The Iraqi Student Project: Board of Directors and Staff
Board of Directors
Please click here for contact information for the ISP Leadership
Kimberly Spallinger, President (email@example.com) Kimberly received her MA in English with a concentration in TESL (Teaching English as a Second Language) at Bowling Green State University, where she now serves as Director of the ESOL Program. In 2001 she gained overseas experience as a workshop leader at An Giang University in Vietnam. From 2000-2002 she served on the Ohio TESOL Executive Board: Region 4 Representative and Higher Education Interest Representative. Her most recent presentation was Beyond This I Believe: Innovative Classroom Activities Utilizing NPR, with Lucinda Hunter and Kate Spike, in March, 2010, at the TESOL Convention in Boston, MA.
Laura Brenneman, Secretary (firstname.lastname@example.org) During a semester of study in the Middle East Laura developed a desire to work with people in areas of conflict for peace and justice. After being a human rights advocate to members of the U.S. Congress and going to graduate school, Laura directed peace and conflict studies at Bluffton University. Laura holds a master’s degree in conflict transformation and a PhD in theological studies, edits the Studies in Peace and Scripture series, and works as a mediator, conflict transformation trainer, and teacher in Champaign, IL.
Charles Currie, S.J., Treasurer (email@example.com) Father Currie is the former President of the Association of Jesuit Colleges and Universities, Washington, DC. He has had extensive international experience and has actively encouraged the internationalization of AJCU campuses, traveling to five continents to pursue collaborative efforts in China and El Salvador, exchange opportunities in Cuba, and extensive collaboration with Latin American Jesuit universities. Currently he is helping develop a new initiative, the Jesuit Commons, which endeavors to link Jesuit education with marginalized populations worldwide.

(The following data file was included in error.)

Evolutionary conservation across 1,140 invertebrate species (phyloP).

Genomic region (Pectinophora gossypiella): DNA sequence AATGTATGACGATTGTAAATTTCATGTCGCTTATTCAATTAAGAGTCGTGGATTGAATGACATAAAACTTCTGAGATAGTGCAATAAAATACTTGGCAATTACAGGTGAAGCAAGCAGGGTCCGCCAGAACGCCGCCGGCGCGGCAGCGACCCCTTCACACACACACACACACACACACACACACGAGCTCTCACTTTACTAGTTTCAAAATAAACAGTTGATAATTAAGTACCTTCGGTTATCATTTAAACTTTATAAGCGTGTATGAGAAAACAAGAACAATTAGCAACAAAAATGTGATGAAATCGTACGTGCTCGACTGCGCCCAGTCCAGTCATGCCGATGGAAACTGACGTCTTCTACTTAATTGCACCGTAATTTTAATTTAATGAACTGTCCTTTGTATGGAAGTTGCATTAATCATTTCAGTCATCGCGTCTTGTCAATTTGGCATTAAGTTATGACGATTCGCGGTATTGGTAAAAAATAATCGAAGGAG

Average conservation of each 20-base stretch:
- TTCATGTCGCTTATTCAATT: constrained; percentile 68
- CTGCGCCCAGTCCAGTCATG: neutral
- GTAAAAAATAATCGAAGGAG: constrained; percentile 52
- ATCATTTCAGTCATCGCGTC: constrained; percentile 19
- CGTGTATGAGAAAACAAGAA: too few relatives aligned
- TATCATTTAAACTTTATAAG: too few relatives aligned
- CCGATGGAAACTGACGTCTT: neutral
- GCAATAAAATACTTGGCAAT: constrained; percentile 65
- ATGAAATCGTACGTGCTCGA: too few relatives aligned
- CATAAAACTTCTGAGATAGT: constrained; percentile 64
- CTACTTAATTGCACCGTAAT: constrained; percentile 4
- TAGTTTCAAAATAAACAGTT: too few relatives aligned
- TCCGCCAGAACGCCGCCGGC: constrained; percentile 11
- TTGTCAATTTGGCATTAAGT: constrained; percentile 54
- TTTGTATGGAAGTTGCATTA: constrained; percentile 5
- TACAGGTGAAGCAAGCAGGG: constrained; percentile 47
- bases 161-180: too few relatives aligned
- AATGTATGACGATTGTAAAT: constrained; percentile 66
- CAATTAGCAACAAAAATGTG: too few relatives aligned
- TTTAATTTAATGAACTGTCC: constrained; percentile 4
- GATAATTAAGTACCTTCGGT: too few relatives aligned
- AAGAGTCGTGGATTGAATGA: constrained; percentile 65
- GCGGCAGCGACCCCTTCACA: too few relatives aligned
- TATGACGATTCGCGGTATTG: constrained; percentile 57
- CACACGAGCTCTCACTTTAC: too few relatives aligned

Shakir Mustafa, Academic Liaison (firstname.lastname@example.org) Shakir is Visiting Associate Professor of Arabic at Northeastern University. He grew up in Iraq and taught at Mosul University in Northern Iraq for eleven years. His most recent book, Contemporary Iraqi Fiction: An Anthology, has been recognized as “one of the most important books in 2008” by The Bloomsbury Review. Shakir’s biography (2001-present) has been selected for inclusion in Who’s Who in America, 2001, and Who’s Who in American Higher Education, 2003, 2004, and in the Dictionary of International Biography.
Sarah Dykstra, Coordinator of ISP Support Groups (email@example.com) Sarah graduated from Boston College summa cum laude with a concentration in Global Health and Development. She currently works as an Econometrics Research Assistant at the Center for Global Development in Washington, DC. In 2010, Sarah did a summer internship with the Iraqi Student Project in Damascus, Syria. She prepared lesson plans and taught statistics, literature, and yoga. She facilitated the transition of thirteen ISP student to US universities in the fall of 2010.
Robert L. Rosser, Executive Director, USA (firstname.lastname@example.org) Robert is a college professor with more than forty years of experience in higher education as instructor and administrator. He holds a Ph.D. in Rhetoric, Linguistics and Literature from the University of Southern California. Robert has taught EFL and ESL in Mexico, Saudi Arabia, and Thailand. With the University of Maryland, he has taught communications and humanities in South Korea, Japan, Spain, Kuwait, and Italy. He is the author of several books on the ministry of lector (communication skills in the liturgical context). Robert heads up the national ISP office in St. Louis, MO.
Founders of The Iraqi Student Project
Gabe Huck and Theresa Kubasak, Founders of ISP, Damascus, Syria (email@example.com) Gabe was Director of Liturgy Training Publications in Chicago for more than twenty years. Theresa is a life-long educator and teacher trainer. They have been advocates for the people of Iraq since before the war, traveling to Iraq and reporting on the tragic consequences of the UN sanctions imposed in 1990. They moved to Damascus from New York in 2005 and founded The Iraqi Student Project in 2007. In 2012 they returned to the US because of the increasing violence in Syria.